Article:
Tuesday, June 17, 2008

Farm Bill and Food Safety

The recent $307 billion Farm Bill was passed into legislation, despite a veto from the president, which was overridden. This farm bill had the potential to overhaul our agriculture priorities and do away with subsidies which only pay for certain crops like corn and soybeans to mega-farms, but fell short of most advocates hopes.

On the upside, the farm bill is recognizing the need for access to healthy foods in many urban environments where convenience store junk food is the norm. The bill introduces a Healthy Urban Food Enterprise Development Center to increase access to fresh and healthy food options. Of course, they're also spending money to study the effects of "food deserts", as though there haven't been enough studies already conducted in this area...

In previous years, subsidies were only provided to farmers growing certain cash crops, like corn and soybeans. New subsidies will go to farmers of "specialty crops", what you and I would call fruits and vegetables, in an attempt to divert some subsidy money away from imitation calories like high fructose corn syrup. In the same vein, $1 billion will expand healthy snacks for kids programs in farm to school programs.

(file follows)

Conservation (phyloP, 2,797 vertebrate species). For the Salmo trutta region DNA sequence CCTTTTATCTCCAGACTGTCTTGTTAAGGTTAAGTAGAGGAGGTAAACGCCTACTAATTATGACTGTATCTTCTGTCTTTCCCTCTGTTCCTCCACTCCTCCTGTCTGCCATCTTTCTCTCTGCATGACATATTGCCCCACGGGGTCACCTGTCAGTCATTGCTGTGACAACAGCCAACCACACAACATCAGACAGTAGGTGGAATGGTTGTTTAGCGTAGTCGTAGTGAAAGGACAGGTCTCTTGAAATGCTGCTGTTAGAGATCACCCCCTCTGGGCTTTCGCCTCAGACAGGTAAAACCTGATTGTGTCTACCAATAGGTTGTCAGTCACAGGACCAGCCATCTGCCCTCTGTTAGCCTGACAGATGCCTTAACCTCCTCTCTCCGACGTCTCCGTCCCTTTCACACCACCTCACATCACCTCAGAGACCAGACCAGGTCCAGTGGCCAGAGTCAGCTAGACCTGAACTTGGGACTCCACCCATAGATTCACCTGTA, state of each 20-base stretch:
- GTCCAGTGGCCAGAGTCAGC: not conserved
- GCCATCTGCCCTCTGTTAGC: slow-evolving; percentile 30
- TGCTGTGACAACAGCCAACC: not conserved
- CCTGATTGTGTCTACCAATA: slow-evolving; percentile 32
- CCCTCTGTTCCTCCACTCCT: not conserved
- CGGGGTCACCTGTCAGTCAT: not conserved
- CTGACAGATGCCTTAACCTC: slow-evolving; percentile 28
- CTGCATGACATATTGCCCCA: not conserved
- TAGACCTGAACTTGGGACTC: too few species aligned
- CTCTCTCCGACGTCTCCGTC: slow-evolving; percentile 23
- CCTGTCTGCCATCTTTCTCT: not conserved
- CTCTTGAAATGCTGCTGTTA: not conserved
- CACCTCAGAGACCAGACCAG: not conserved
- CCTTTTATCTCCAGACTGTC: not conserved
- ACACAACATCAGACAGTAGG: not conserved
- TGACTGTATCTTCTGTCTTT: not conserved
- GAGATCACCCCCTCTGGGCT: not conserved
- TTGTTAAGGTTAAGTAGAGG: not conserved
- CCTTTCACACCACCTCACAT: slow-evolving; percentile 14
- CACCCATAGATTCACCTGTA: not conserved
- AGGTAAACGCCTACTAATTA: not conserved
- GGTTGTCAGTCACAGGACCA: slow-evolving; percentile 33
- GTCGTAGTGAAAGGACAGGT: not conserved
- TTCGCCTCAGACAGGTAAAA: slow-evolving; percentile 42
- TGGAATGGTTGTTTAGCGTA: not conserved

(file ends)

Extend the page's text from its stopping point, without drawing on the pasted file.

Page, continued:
Increased support for farmers markets, support for socially disadvantaged farmers and farm-workers and support to use food stamps at farmers markets are more steps in the right direction.

This may sound far away from you, but let me remind you that we all need to eat everyday. In light of the recent tomato-salmonella contamination, it becomes apparent just how opaque and fragile our current model of food production truly is. As of today, the CDC still doesn't know the source of the contamination, and the first reported cases occurred over two months ago!

What to do? Buy local. Join a CSA (community supported agriculture). Shop at a farmers market. Ask your grocer where the produce comes from. Eat foods that are in season locally - you'll be amazed at the taste of a non-refrigerated tomato! As each of our dollars become more precious, use them wisely to purchase the healthiest and tastiest food that dollar will buy.

1 comment:

Birdsong said...

Luci, what an excellent analysis of the up and down sides of the farm bill; it is terrible that much of the midwestern corn crop will be lost to flooding, but most was going into fuel and not food, with little thought to how people will eat in the long run.